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Cahokia's Titans

By Brett Auten | Knuckle Junkies

They have been comrades in combat since they were teenagers.

Robert Washington and EJ Brooks first crossed paths in the Cahokia High School wrestling room. Washington was the established senior. Brooks, a hot-shot freshman with a wealth of potential.

The two became training partners and then developed a friendship that has endured. After high school, Washington went into the Navy. Brooks to the University of Missouri were he put together a solid wrestling career. In 2009, they both jumped into the world of mixed martial arts. Though they trained at different St. Louis-area gyms, Brooks and Washington were always partners in crime, a true power couple.

On Friday at Titan FC 37 at the Clark County Fairgrounds Event Center in Ridgefield, WA, the pair will fight on the same card for the third time in their professional careers.

Washington (19-10) will meet Grant Dawson (8-0) in a lightweight bout. Brooks (8-5), who is bumping up to welterweight, will face Ben Egli (6-0).

The event also features three championship bouts on the main card, and will be streamed live on UFC Fight Pass.

Not done yet

Not long after a first-round KO loss to Zak Bucia in May of 2015, Robert Washington went to his Facebook page and declared that after nearly 30 pro fights, it was time to hang up the gloves.

Soon after, you could hear the screech of his brakes.

"It was an emotional decision with that post," Washington said. "I had a lot going on at that time. My wife was six months pregnant, we were closing on our house, I was taking my toughest course in grad school, and I was working full time. I wish I would have waited but a lot of positives came out that too. It got me away from the sport for awhile. I was able to do some coaching and look at things from the outside."

The 33-year-old Washington feels rejuvenated, especially in between the ears, and called Friday's fight the right opportunity at the right time.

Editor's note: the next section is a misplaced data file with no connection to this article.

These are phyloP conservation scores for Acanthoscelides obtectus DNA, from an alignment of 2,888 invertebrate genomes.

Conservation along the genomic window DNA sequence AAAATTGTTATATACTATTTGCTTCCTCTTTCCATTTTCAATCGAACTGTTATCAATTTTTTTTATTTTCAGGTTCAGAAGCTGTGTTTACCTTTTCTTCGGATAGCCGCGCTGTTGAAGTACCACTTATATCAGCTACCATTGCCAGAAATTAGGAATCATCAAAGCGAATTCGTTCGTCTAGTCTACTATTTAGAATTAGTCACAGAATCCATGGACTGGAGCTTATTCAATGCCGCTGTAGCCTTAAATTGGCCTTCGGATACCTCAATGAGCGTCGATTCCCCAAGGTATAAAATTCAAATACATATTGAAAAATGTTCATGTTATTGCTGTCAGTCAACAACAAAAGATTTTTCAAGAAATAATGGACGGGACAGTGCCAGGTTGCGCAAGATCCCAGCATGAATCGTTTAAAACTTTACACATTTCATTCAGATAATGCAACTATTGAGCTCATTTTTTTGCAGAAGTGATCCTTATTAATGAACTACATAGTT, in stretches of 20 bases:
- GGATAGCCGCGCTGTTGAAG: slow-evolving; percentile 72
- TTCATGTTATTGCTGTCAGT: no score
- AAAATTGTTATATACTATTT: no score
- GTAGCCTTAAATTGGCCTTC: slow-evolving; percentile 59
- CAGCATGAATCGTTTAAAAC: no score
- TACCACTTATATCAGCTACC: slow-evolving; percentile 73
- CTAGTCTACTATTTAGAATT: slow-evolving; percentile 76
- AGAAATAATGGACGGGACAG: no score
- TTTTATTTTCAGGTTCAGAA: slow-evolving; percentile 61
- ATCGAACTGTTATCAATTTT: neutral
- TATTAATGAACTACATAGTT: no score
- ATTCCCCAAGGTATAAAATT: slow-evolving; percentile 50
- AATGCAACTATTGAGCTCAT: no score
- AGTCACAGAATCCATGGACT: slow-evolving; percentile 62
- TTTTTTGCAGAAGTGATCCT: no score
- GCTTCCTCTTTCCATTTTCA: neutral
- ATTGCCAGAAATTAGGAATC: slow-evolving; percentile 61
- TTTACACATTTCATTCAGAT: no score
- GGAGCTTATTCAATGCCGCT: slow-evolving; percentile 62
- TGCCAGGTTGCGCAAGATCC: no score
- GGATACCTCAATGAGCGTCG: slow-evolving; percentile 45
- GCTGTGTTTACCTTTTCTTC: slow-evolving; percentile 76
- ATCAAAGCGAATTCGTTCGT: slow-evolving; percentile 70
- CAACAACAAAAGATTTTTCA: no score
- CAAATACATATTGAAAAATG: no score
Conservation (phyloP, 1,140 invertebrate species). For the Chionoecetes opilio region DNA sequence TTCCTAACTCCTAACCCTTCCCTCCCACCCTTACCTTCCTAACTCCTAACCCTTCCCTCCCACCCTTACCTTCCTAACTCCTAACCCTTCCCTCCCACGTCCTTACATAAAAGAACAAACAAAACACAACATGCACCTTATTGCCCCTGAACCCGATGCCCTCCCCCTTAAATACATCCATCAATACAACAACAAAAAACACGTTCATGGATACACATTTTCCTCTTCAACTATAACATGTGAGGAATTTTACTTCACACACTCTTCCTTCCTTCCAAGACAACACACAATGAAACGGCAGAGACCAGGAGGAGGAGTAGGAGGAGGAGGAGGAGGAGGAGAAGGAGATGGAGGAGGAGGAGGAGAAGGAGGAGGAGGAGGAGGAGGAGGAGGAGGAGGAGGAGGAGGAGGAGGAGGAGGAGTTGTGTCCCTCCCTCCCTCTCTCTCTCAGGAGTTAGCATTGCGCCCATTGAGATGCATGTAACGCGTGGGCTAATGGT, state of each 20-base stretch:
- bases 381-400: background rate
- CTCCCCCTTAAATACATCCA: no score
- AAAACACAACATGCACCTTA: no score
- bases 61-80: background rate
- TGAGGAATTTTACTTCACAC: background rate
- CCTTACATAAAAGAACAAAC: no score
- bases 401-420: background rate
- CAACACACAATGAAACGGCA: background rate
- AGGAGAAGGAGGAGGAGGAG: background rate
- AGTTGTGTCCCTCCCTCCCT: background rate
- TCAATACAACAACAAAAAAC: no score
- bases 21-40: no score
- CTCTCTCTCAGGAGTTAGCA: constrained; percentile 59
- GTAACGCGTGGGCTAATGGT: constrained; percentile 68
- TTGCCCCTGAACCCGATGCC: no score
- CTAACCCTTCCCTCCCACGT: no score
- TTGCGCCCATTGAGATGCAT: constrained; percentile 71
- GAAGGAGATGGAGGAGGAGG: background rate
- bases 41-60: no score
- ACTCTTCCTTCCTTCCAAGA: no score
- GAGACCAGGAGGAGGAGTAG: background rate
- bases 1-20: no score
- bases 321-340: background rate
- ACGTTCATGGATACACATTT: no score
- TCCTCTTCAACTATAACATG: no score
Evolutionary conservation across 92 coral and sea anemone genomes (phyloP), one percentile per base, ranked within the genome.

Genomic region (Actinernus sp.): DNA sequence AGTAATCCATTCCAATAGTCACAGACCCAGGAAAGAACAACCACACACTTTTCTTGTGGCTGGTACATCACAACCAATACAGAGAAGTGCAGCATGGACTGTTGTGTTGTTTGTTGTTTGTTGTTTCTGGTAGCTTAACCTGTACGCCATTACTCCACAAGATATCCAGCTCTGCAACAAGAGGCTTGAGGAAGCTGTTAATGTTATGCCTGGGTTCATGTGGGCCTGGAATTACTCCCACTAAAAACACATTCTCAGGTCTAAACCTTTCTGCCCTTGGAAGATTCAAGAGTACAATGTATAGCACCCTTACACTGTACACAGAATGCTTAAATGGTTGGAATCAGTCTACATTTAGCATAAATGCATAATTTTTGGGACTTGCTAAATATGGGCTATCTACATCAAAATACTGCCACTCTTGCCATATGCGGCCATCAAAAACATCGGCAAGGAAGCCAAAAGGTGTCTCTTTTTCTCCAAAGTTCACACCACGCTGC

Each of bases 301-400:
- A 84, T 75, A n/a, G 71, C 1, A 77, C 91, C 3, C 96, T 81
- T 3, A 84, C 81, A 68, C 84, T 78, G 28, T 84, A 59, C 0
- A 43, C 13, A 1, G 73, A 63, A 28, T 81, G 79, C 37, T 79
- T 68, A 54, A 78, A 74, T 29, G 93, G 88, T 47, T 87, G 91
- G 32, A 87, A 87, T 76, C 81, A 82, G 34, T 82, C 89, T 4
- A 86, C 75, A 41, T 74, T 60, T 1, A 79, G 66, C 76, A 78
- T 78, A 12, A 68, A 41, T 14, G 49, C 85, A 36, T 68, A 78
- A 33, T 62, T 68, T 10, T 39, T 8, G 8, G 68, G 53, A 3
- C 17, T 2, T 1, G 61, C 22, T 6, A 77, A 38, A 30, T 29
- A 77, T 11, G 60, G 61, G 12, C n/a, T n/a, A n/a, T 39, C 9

"My mind is not so cluttered with so many activities," Washington said. "My confidence is up. I'm taking down and holding down 220-pounders. I'm a challenge for anyone at 155-pounds."

Washington has praised the work new striking coach Eric Steinberg has added to his arsenal.

"Eric has taken my game to another level," Washington said. "I have diversified my attacks. I have opened up. Honestly, I'm worried to see what I'm capable of doing. I don't think he is expecting what I'm bringing to the table."

In Dawson, Washington finds himself across from an opponent who has seven wins by submission, six of which via rear naked choke.

"He's a tough kid," Washington said. "But, with 30 professional fights, I've seen this before. He's trying to propel himself and he probably thinks I am at the end of my career but he's going to find out that I'm still learning and I'm still growing."

Turning it around

EJ Brooks is aware of the facts. Numbers don't lie

Since October of 2012, Brooks has won just one fight in six appearances for five different promotions.

"I have thought about (retirement) too," Brooks said. "I have had the worst luck. I have been set up, I have been sick. My last fight, I had a staph infection. Half of my loses should have been wins."

His loss to Jason Novelli in September was nearly the back breaker.

"That fight was so depressing," Brooks said. "Even on my death bed this elite fighter couldn't finish me and barely beat me. I put myself in a situation where I embarrassed myself and let people down."

Brooks started his career 7-0 over a two-year stretch. Now in Egli, Brooks finds himself paired against a crackerjack prospect with visions of the big time in his eyes. All of Egli's wins have been finishes, five of which by submission. All have came in the first round with a total fight time of just under nine minutes, he hasn't even spent two full rounds in the cage as a pro yet.

"I'm not really impressed," Brooks said. "Out of all the guys I've fought, (Egli) has the most padded record. He's fought high-level amateurs who are labeled pros."

Though spending the bulk of his career at 155-pounds, jumping up to 170 is nothing new for Brooks, who fought there as an amateur.

Without the grind of an extreme weight cut, Brooks should be as fresh as he has been in years.

"I don't see anywhere where he is better than me," he said. "I can win in any number of ways."

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